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Diversity is one of the integral and fundamental parts of our world. It preconditions its further development, evolution, and survival. Applying this idea to human society, the existence of multiple opinions and perspectives on the same issues can be taken as the guaranty of the emergence of some new concepts that appear while debating or discussing a certain point of view. In such a way, the old saying that truth is born in arguments remains topical even today.
At the same time, the above-mentioned diversity results in critical differences in cultures and mentalities, which, in its turn, means that there will be vigorous debates and discourse concerning a particular question. This idea becomes especially topical for the sphere of politics as its significance creates an atmosphere beneficial for multiple discussions. Because of the radical divergences in views, compromise is still hardly possible even if various political theories are applied.
The fact is that disagreements related to the further evolution of our society or states emerged during the first stages of civilization’s development. The ability to think critically resulted in the appearance of different perspectives on certain actions or strategies that might help to continue growth and generate a competitive advantage to win the rivalry. These divergences, especially among individuals involved in policy-making activities or having the power to impact nations’ development, preconditioned the increased importance of political discourse.
Trying to understand the nature of this important sphere, numerous thinkers and philosophers proposed their understandings of the nature of power, state, and relations. These theories contribute to the improved understanding of some views and ideas and can be applied to solve some problems; however, they are not a universal tool to make sense of divisive political discourse because they emphasize the importance of different factors or propose different ways of policy-making.
For instance, John Locke’s theory of government and power rests on the idea that all people are born to be free, equal, and possess rights for the preservation of these fundamental states. These inborn, or natural rights, provide them with an opportunity to be selfish and independent.1. From this very perspective, government or any power can be considered a form of agreement that is needed to create an authority that will be able to protect and cultivate these values, caring about citizens and providing them with things that demanded their evolution.2.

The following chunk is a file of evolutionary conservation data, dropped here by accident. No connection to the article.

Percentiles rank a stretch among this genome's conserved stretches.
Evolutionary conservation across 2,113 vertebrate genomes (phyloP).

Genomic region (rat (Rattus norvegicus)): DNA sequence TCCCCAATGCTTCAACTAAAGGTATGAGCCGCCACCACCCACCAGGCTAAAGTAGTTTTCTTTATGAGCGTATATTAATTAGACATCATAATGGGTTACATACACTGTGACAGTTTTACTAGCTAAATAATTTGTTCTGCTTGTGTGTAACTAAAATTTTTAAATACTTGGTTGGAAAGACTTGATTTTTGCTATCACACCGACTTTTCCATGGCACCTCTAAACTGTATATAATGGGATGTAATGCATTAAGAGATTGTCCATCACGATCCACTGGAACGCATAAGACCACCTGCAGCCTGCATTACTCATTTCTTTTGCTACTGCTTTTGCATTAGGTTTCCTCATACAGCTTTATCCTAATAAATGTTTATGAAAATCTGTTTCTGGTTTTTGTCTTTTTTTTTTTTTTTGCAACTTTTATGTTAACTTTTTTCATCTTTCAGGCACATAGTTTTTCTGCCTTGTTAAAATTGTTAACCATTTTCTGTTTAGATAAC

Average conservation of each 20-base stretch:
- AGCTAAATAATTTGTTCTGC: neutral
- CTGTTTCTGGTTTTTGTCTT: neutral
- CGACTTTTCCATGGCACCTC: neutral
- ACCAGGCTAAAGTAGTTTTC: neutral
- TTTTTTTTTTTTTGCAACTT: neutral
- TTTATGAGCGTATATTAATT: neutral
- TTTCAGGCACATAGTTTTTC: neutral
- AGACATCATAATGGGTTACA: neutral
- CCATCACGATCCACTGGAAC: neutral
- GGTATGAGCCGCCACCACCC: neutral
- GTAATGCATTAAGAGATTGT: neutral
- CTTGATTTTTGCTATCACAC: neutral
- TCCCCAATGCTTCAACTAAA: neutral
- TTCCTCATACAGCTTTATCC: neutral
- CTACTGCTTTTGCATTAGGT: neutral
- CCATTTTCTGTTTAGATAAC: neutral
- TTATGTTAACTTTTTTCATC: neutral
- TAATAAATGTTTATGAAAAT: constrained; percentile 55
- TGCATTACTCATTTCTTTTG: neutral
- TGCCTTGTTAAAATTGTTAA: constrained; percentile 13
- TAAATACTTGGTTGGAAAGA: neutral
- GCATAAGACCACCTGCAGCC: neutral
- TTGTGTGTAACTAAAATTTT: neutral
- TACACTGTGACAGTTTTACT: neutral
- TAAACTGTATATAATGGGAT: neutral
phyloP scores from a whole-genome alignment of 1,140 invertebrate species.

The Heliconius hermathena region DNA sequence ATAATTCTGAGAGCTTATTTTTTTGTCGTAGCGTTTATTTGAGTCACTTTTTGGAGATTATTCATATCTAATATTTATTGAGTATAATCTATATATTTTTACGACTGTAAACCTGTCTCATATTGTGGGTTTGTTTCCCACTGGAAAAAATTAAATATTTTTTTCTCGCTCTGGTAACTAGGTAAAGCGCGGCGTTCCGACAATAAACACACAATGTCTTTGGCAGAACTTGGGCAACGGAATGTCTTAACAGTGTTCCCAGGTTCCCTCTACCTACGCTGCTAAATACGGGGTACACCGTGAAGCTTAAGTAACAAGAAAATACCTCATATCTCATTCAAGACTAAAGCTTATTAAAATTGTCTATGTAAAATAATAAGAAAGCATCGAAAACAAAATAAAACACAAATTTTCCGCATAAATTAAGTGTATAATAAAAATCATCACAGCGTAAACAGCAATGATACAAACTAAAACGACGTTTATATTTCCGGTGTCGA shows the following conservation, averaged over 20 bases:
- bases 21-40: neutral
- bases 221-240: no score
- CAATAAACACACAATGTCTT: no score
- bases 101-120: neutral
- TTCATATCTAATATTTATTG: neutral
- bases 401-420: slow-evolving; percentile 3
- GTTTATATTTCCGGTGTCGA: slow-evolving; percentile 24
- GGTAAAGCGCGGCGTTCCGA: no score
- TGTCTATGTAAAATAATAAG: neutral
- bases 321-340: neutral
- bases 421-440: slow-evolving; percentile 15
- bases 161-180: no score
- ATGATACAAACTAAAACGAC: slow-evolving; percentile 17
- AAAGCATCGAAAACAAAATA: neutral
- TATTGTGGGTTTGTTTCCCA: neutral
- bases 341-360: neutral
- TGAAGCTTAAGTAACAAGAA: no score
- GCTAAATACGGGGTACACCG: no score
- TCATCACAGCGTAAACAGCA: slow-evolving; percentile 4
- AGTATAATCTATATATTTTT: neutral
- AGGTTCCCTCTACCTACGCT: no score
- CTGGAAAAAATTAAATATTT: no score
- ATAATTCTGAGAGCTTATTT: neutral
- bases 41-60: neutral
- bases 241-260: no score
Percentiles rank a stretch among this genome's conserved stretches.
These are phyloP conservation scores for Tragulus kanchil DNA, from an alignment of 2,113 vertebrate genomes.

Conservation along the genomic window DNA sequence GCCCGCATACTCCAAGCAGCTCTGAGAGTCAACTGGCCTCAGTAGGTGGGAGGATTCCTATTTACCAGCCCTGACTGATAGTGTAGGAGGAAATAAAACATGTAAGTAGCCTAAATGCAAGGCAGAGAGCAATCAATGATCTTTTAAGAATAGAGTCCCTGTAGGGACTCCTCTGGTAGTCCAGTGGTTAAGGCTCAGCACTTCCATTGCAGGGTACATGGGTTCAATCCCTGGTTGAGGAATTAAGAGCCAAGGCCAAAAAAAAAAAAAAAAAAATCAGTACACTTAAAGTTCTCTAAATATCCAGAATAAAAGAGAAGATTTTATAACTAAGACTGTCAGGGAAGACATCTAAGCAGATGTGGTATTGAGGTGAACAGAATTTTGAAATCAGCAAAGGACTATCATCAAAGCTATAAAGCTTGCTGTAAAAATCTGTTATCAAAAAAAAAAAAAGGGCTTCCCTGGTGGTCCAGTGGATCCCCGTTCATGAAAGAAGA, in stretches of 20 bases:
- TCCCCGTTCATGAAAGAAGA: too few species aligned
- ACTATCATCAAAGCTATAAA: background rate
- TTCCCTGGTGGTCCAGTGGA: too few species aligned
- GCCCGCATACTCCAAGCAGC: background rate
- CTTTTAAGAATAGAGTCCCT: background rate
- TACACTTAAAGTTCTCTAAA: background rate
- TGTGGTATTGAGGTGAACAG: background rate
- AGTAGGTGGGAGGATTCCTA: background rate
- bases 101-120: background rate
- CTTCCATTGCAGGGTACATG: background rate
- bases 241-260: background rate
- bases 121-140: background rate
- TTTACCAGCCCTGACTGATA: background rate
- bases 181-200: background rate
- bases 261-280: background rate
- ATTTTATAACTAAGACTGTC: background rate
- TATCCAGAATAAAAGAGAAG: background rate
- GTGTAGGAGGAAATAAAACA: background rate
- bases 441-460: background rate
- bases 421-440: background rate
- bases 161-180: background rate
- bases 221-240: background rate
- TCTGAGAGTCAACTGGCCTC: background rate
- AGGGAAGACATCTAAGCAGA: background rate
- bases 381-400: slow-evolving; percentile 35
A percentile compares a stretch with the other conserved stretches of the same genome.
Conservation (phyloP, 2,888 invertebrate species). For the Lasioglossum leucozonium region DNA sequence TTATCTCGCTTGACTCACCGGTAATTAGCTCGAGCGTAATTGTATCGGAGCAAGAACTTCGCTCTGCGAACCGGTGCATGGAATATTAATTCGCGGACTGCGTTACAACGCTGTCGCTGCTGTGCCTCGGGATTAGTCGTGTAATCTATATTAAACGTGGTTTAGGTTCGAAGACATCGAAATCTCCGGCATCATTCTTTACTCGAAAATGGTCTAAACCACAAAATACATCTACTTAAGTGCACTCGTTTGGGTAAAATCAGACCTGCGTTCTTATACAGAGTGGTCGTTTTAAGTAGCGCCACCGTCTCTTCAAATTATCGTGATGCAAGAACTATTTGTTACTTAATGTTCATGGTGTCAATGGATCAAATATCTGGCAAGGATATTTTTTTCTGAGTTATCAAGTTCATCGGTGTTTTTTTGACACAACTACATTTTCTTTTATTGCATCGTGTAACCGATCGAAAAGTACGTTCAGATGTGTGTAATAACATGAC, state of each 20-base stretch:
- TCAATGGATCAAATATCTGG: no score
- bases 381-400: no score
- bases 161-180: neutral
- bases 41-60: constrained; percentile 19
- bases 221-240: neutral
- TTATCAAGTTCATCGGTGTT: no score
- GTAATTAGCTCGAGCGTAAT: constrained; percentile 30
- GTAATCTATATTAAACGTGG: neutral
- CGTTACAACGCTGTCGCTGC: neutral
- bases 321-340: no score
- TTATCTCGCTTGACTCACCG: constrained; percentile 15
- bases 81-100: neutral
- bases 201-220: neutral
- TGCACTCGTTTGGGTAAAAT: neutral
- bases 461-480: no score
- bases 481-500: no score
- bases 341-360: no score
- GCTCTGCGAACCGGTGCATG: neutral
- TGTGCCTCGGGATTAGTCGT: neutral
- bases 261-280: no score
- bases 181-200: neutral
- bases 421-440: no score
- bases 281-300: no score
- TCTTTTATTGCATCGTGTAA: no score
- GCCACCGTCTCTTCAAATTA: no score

In such a way, to understand political power correctly, one should also understand the state that is natural for all people, or the state of freedom to act and to make choices not asking for someone’s permission3. From this political theory, the authority can be disputed using these very rights and people’s natural qualities. These ideas remain topical for contemporary humanistic society.
Another perspective on the political discourse and the nature of power offers Jean-Jacques Rousseau. In the majority of his works, the philosopher tries to explain the idea that modern societies are unequal.4. In accordance with this perspective, the state of nature is a primitive and undesired condition as there are no laws, morals, and ethical issues that are critical for people’s survival and evolution.5. If individuals remain in this state, they are doomed to degrade and disappear. For this reason, cooperation becomes a necessity that is accepted by all persons as the only way to resist and guarantee the evolution of species6.